Student Spotlight: Jennifer Hellar, Rice University
“Working on this project with Dr. Razavi and the rest of the team at the Texas Heart Institute has been a terrific experience in all regards. Our conversations and brainstorming sessions are always fun, insightful, and educational; I really couldn’t ask for better collaborators!”
Jennifer Hellar is a second-year graduate student in the Electrical and Computer Engineering department at Rice University. There, she works with researchers at the Texas Heart Institute to develop cutting-edge signal processing tools for cardiac applications.
One such tool developed by Hellar is a novel method for increasing the efficiency of cardiac mapping procedures, such as local activation time (LAT) mapping. Such procedures are commonly performed by electrophysiologists in the catheter lab to create three-dimensional electro-anatomical maps of the heart’s interior that can show clinicians not only the dimensions and geometry of the heart but also how electrical signals propagate through the tissue. In particular, LAT mapping of cardiac chambers is used to locate the focal point of cardiac arrhythmias, such as atrial fibrillation, so that treatments can be targeted to those precise locations.
Hellar’s algorithm, dubbed “MAGIC-LAT” (short for Manifold Approximating Graph Interpolation of Cardiac Local Activation Time), is capable of dramatically increasing the efficiency of the map-generating process, which can take up to an hour using standard methods. In addition to speeding up the procedure, MAGIC-LAT also generates more accurate cardiac maps than standard methods do.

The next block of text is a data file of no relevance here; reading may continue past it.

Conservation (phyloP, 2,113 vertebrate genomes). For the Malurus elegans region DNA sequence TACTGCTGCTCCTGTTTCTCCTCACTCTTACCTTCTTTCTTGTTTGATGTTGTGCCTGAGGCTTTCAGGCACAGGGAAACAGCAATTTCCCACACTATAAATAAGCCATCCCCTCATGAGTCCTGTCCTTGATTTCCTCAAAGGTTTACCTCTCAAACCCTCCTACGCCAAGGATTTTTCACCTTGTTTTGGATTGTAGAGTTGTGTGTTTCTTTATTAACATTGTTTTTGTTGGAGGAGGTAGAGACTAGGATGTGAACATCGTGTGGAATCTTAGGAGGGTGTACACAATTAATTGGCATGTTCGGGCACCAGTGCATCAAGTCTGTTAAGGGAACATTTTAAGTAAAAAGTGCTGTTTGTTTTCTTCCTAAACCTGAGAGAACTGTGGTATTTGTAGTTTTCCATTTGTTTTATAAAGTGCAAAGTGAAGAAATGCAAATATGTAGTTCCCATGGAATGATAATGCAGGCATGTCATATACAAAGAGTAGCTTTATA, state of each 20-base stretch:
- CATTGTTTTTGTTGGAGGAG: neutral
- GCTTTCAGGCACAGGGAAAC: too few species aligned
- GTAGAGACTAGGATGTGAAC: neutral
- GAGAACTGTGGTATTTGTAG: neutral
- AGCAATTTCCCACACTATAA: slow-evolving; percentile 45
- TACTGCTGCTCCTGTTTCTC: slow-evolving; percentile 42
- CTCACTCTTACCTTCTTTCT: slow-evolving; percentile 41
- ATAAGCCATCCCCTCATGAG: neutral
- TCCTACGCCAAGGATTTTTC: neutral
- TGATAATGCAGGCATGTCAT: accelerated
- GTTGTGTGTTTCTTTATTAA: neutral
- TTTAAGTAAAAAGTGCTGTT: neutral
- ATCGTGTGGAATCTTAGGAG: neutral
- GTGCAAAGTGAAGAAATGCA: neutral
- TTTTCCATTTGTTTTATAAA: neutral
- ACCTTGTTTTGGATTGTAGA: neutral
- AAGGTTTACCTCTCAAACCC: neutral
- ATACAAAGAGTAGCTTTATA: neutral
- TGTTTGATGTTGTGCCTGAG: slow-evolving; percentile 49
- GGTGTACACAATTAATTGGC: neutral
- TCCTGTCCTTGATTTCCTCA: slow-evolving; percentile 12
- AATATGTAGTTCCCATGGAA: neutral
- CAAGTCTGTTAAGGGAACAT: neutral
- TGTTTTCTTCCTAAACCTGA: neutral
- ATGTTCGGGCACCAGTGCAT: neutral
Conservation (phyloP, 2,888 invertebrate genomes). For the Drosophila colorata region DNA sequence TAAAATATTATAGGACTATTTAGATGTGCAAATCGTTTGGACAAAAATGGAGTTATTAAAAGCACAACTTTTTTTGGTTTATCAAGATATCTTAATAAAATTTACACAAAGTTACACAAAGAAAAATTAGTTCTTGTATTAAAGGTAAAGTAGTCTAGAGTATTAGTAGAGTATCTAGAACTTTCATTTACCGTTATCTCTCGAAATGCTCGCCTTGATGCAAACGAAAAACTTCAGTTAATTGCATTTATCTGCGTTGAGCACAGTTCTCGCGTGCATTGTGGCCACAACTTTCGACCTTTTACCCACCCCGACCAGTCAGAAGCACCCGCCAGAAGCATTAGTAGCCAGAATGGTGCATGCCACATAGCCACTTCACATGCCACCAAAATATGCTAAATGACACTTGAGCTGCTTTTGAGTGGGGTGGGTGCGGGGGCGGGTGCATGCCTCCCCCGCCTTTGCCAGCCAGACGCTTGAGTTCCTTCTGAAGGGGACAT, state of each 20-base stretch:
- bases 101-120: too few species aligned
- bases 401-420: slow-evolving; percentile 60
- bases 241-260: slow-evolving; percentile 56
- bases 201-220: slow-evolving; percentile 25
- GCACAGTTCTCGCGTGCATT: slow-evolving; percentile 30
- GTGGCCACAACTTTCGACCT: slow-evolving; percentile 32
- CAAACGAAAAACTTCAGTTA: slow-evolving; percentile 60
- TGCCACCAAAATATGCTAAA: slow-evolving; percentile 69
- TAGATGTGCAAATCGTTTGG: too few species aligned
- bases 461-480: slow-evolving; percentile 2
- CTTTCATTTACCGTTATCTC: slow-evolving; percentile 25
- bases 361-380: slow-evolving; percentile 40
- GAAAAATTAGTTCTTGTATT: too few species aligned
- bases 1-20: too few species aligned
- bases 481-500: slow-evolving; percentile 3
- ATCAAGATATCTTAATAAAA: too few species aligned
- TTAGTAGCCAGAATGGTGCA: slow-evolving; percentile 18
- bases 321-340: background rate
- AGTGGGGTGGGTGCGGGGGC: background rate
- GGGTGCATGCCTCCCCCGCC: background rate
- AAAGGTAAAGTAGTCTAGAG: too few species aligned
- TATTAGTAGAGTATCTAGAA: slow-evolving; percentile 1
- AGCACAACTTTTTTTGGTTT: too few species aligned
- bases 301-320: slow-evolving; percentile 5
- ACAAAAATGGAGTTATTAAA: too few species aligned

“Jennifer’s approach to quickly and efficiently computing activation times can significantly reduce mapping times during inpatient procedures,” said Mathews John, MBE, a research engineer with the Electrophysiology Clinical Research and Innovations Laboratory at THI. “For the patient, this implies less time spent under anesthesia, as well as a better outcome.”
“This work paves the path for safer and more efficient electrophysiology procedures,” said Dr. Mehdi Razavi, director of Electrophysiology Clinical Research and Innovations at THI. “Implementing MAGIC-LAT in the clinic will speed up numerous operations, which in turn will reduce medical costs and improve patient outcomes.”
In recognition of her work on MAGIC-LAT, Hellar was awarded second place in the student paper contest at the 55th annual Asilomar Conference on Signals, Systems, and Computers. More than 120 papers from students around the country were submitted for the competition.
Before enrolling in her Ph.D. program, Hellar graduated summa cum laude with a BS in Electrical and Computer Engineering from Rice University, where she is involved with numerous honor societies including Phi Beta Kappa, Tau Beta Pi, and Eta Kappa Nu. Additionally, Hellar is a co-founder of the RISC-V at Rice Lab (RVR Lab at Rice), where she works to bring together engineering students and industry leaders to design and learn at the forefront of computer engineering technology.